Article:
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Stimulator of interferon genes, or STING, helps regulate immune activation. Thus, a research team is testing drugs that activate STING as a form of cancer immunotherapy and for treating certain infections. Findings from their study, published in the Journal of Nuclear Medicine, reveal previously unknown functional links between STING signaling and immunometabolism. They also suggest that positron emission tomography (PET) imaging could provide a widely accessible approach to measure the pharmacodynamic effects of using STING-activating drugs.
Oral and IV administration of STING-activating drugs stimulates potent anti-tumor responses in mouse models of cancer, suggesting this as a possible strategy for human therapy. Until now, however, researchers have not had a way to determine the magnitude, duration and location of immune activation. This research, led by UCLA Jonsson Comprehensive Cancer Center investigators, investigated whether systemic STING activation induces metabolic alterations in immune cells that can be visualized by PET imaging.
Lab mice were treated with systemic STING agonists and later imaged with PET scans using standard fluorodeoxyglucose (FDG) radiotracing. Immune cells from the spleen were analyzed by RNA sequencing and flow cytometry. The amount of tracer in B and T lymphocytes was measured. In mice bearing prostate or pancreas cancer tumors, the effects of STING agonist treatment on tracer uptake, T-lymphocyte activation marker levels, and tumor growth were evaluated.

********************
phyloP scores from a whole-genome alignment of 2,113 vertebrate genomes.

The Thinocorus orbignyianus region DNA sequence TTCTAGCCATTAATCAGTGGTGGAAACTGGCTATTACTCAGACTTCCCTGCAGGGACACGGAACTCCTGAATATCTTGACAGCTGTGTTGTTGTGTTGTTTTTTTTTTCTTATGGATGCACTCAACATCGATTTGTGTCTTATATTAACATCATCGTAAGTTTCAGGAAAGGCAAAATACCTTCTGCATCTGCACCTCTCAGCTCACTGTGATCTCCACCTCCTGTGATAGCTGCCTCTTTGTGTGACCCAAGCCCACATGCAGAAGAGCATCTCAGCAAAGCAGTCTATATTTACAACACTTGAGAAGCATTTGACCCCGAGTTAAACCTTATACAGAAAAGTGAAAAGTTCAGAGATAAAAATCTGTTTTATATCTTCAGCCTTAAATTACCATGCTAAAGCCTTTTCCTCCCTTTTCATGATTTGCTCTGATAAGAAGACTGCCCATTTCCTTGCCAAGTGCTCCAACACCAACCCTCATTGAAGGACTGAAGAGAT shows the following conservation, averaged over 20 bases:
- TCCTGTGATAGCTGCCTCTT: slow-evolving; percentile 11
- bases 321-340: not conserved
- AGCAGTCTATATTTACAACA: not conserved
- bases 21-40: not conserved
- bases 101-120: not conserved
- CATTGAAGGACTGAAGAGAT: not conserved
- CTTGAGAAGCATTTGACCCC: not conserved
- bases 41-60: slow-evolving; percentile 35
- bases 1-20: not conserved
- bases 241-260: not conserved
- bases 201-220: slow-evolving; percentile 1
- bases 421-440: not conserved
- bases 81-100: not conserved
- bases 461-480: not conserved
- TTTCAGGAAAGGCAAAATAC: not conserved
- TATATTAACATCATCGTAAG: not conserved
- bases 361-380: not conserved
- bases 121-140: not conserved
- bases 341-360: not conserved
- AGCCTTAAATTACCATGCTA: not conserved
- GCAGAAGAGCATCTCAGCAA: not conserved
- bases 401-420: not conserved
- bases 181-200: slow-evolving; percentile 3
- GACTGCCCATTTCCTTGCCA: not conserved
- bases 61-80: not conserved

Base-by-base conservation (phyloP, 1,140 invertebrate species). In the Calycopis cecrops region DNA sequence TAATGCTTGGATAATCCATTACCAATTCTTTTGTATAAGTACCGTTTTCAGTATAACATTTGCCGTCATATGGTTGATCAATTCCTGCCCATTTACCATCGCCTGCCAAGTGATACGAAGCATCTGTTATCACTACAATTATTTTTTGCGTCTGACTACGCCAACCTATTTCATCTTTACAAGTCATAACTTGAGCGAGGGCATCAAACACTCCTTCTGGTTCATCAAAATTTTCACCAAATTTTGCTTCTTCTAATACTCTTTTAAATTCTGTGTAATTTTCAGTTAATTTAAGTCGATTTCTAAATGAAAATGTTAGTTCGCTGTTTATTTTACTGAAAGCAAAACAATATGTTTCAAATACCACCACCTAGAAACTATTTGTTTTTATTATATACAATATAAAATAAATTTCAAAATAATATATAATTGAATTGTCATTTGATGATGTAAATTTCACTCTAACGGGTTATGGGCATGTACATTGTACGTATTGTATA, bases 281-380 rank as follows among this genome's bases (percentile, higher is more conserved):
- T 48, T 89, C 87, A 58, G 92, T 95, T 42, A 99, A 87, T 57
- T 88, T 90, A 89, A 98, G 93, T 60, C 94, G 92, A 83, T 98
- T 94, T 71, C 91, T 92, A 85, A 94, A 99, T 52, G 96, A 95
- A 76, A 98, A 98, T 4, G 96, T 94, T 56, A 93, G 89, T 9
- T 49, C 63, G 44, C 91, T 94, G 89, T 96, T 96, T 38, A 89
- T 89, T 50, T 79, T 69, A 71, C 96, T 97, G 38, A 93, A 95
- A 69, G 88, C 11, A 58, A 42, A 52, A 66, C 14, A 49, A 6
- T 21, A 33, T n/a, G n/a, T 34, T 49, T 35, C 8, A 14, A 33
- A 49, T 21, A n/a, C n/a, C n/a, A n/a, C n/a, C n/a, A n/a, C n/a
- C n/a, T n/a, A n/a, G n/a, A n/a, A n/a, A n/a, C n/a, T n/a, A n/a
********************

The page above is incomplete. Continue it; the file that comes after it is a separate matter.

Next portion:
The team found that systemic delivery of STING-activating drugs in mice significantly increased PET tracer uptake in the spleen. Analyses of immune cells indicated an increase of tracer in both T and B lymphocytes, correlated with the induction of immune cell activation markers. In tumor-bearing mice, STING agonist administration significantly delayed tumor growth and increased radiotracer uptake in secondary lymphoid glands.
In addition to identifying previously unknown functional links between STING signaling and immunometabolism, the study suggests that readily available PET scanning could enable a whole-body analysis of the effects of systemic STING-activating therapy in humans. This could potentially provide a diagnostic tool guiding clinical development of this treatment approach.
"A new generation of STING agonists has broadened the available routes of administration to include systemic immune activation and are thus moving quickly in the clinical setting of cancer immunotherapy," said co-first co-author Hailey Lee, a graduate student in the laboratory of Dr. Caius Radu, a professor in the Molecular and Medical Pharmacology and Surgery Departments at UCLA and a member of the UCLA Jonsson Comprehensive Cancer Center.
Radu, the article's senior author, said, "Given that overstimulation of the immune system could lead to potential toxic side effects for STING agonists, significant questions remain in regard to optimizing the correct dose and treatment schedule for individual patients. Our recent investigation into the identification of a clinically applicable biomarker highlights PET as a readout for measuring STING agonist-induced immune activation in both the preclinical and clinical settings."
Co-first author Thuc Le, an adjunct professor of molecular and medical pharmacology at UCLA, added, "Such imaging tools can guide the dosing and scheduling of STING agonists to minimize the risk of immune overstimulation while still retaining therapeutic efficacy. We hope our findings will impact the clinical application of STING agonists."